Acronyms are something most industries readily generate, and broadcasting is no exception. The latest addition is one you heard a lot about at this year's NAB: MXF.
The Material eXchange Format, as it's officially known, represents a next-generation standard for transporting video as files through an IT broadcast infrastructure.
For example, MXF allows a video server from one manufacturer to communicate with another's so that broadcasters can transfer digital files back and forth across a common network without having to transcode them. Transcoding can degrade video images and should be avoided when possible.
The MXF format is built upon the Advanced Authoring Format (AAF). MXF uses the same underlying object model that AAF uses to represent time, structural metadata, time code and any other program-descriptor data, as shown in Figure 1. AAF is optimized for the post-production industry, where complex projects are interchanged among editing, coloring and CGI stations. MXF is a flattened version of AAF, designed to move content between different servers for ingest, playout, nonlinear editing and graphics production. This simplified version of AAF was created to ease implementation of features such as streaming (e.g., for VTRs) and partial-restore functions.
Figure 1. The “played” output and the stored content are related by the edit-decision list (EDL) stored within the file. Click here to see an enlarged diagram.
Help for MXF vendors and users
The Snell & Wilcox Software Development Kit (SDK) can help vendors (and users) better understand and implement MXF code. MXF Desktop is an application program that installs and integrates itself with Microsoft Windows Explorer. Double-clicking on an MXF file launches Windows Explorer and plays the file. MXF Desktop provides all the needed MXF support, including parsing the header metadata and retrieving the underlying essence. It then finds a codec on the computer for MPEG or DV (depending on what was wrapped in the file) and plays the picture. Right-clicking on an MXF file displays the file's MXF properties, as shown in Figure 2. The software reads the MXF header metadata, parses it and then presents it in a simple “Tabbed Properties” box so that the user can see who made the file, what underlying essence (e.g., MPEG or DV) is in the file, and important properties of the files. Such properties include the number of pixels and lines in the image, the duration of the file and the presence of other rich metadata.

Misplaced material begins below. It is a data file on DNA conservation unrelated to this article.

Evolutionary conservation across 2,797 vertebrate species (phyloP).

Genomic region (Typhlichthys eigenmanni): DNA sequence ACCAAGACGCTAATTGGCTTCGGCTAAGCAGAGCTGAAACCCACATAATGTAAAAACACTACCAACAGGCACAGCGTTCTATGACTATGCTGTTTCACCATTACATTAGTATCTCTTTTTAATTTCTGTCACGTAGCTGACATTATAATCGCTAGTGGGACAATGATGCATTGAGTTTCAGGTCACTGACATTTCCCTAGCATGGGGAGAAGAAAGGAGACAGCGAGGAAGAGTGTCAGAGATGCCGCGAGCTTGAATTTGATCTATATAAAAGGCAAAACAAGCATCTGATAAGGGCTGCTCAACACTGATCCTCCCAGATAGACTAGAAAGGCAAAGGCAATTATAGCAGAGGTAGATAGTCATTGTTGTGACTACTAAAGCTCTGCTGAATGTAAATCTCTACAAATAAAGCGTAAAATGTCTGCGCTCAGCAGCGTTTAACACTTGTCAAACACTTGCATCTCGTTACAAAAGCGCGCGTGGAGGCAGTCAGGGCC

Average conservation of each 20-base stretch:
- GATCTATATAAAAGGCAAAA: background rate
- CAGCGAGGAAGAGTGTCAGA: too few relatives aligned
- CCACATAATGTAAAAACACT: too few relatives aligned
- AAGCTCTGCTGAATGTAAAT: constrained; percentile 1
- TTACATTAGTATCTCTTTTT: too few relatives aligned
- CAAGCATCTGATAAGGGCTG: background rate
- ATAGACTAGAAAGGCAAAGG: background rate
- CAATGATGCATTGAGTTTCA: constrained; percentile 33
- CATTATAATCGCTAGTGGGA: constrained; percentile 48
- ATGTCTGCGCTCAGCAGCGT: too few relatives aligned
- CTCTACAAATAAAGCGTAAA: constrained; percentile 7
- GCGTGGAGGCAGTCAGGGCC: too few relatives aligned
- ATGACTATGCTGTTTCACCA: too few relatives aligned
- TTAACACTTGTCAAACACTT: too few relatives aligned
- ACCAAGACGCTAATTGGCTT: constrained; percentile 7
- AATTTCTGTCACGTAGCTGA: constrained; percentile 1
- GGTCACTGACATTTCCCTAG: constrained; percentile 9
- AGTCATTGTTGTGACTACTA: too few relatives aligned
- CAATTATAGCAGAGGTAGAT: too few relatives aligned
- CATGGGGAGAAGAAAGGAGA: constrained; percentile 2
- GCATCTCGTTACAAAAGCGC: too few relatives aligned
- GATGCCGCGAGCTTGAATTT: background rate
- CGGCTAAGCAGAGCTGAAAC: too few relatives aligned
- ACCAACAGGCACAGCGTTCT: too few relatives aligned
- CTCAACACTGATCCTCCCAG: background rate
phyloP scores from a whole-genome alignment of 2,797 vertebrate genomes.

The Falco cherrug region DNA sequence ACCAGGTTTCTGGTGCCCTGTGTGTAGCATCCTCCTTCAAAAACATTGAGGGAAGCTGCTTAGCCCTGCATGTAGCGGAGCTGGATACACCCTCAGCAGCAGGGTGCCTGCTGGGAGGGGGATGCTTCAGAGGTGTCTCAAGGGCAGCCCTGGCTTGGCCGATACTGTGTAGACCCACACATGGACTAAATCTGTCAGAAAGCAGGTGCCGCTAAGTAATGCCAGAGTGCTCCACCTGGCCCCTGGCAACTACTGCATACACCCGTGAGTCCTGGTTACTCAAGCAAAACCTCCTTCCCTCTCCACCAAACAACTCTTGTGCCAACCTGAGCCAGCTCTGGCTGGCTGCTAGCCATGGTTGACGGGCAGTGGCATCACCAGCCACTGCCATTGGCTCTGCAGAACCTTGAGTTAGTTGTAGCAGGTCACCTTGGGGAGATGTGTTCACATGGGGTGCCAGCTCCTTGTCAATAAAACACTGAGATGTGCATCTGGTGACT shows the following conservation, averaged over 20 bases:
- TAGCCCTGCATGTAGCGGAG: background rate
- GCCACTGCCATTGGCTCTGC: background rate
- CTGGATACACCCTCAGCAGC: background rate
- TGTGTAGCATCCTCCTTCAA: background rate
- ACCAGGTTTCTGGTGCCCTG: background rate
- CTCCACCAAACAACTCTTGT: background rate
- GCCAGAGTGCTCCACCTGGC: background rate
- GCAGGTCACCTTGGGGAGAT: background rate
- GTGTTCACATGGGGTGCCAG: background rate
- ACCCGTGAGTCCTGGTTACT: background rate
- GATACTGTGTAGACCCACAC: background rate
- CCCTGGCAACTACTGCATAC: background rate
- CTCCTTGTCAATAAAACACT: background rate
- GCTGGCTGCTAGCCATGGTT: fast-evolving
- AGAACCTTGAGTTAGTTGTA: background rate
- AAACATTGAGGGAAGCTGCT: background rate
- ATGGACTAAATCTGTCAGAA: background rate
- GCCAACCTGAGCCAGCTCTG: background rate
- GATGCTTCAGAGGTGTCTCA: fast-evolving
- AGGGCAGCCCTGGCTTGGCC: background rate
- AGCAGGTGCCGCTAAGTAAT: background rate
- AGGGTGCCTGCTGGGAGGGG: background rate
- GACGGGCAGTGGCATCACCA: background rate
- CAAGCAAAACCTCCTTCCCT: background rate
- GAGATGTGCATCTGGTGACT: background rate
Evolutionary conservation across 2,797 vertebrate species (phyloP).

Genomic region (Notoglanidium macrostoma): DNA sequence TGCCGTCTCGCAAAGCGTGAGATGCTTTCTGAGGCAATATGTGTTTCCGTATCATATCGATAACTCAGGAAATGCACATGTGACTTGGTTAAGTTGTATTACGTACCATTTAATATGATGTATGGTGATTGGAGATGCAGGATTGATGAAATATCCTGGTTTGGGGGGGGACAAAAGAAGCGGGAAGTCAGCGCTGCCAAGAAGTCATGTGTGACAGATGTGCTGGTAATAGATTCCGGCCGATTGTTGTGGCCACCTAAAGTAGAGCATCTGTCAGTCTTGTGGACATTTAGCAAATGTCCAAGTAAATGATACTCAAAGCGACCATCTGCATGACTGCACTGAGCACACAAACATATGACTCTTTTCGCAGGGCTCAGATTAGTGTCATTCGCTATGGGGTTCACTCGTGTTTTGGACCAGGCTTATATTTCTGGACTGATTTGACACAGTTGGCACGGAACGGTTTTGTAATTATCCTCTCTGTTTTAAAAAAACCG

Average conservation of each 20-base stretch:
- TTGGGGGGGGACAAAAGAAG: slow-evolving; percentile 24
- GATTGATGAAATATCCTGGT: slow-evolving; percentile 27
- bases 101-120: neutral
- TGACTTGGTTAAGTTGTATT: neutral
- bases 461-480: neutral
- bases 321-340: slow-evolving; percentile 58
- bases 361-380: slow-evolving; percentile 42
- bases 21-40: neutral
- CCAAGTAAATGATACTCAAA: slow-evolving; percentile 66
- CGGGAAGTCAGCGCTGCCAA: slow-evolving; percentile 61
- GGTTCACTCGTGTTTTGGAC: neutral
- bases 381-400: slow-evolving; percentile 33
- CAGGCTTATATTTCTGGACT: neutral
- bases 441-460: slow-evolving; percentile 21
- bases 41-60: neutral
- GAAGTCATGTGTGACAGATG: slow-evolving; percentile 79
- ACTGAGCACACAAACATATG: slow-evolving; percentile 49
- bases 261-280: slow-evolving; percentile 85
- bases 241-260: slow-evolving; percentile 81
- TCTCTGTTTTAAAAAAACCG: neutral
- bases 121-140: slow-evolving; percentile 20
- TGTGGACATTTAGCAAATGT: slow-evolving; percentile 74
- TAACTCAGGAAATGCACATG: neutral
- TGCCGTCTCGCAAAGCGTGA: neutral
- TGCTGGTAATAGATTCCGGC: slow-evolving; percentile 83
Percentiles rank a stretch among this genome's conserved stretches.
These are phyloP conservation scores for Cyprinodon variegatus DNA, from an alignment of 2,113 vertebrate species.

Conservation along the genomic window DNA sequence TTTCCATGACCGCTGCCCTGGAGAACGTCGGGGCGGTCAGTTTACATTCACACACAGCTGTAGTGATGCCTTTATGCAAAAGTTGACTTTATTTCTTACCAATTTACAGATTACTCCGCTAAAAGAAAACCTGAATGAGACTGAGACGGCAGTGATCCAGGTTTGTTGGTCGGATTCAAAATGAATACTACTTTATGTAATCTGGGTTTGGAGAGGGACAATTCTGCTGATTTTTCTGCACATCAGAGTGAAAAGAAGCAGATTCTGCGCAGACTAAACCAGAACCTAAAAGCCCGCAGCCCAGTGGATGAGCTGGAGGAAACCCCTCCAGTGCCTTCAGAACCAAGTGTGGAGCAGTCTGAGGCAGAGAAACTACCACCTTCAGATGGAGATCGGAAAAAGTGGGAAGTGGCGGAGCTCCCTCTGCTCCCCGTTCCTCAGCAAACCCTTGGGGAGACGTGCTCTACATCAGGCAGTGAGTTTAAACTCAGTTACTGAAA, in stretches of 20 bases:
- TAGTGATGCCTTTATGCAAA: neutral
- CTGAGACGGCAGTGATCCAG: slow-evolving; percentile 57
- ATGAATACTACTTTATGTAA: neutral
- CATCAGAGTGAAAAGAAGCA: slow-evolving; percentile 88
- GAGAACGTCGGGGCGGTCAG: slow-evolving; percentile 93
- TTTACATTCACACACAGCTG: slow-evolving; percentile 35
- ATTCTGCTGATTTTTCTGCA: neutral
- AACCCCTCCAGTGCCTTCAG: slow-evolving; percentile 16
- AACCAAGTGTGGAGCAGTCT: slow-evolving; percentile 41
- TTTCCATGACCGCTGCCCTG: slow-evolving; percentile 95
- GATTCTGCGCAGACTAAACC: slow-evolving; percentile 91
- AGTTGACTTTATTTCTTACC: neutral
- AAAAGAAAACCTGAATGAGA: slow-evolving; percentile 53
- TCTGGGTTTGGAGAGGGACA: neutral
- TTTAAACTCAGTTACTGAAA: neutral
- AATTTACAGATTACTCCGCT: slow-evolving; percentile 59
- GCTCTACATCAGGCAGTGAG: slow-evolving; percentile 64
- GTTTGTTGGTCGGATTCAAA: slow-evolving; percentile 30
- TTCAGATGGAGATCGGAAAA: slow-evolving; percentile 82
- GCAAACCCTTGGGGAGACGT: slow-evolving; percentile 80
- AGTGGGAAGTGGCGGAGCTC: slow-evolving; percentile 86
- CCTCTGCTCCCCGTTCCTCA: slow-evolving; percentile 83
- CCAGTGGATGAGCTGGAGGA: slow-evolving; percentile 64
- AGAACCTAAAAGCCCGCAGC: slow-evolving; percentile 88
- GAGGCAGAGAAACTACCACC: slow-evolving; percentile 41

Programmers and equipment vendors will likely want to write their own software to give MXF awareness to their specific products and applications. MXF Express will be available as C++ libraries and also as Microsoft Directshow filters to help them do this. The interfaces to the libraries are straightforward and can be as simple as “Write this essence stream to disk wrapped in MXF” or “Read this MXF file and get the essence stream.” You can create more complex software by diving into the API calls to read and write your own metadata so that the MXF file-creation information has the correct company name and product version.
Operational Pattern (OP) support in the SDK reflects the current practice in MXF implementations. OP1a and OP-Atom are the two most popular constraints on the MXF specification. Essentially, they allow creation of a tape-replacement version of MXF and a mono-essence tape-replacement version of MXF. Such features greatly simplify MXF file creation for environments such as videotape where strict limits on essence alignment and partition sizes exist.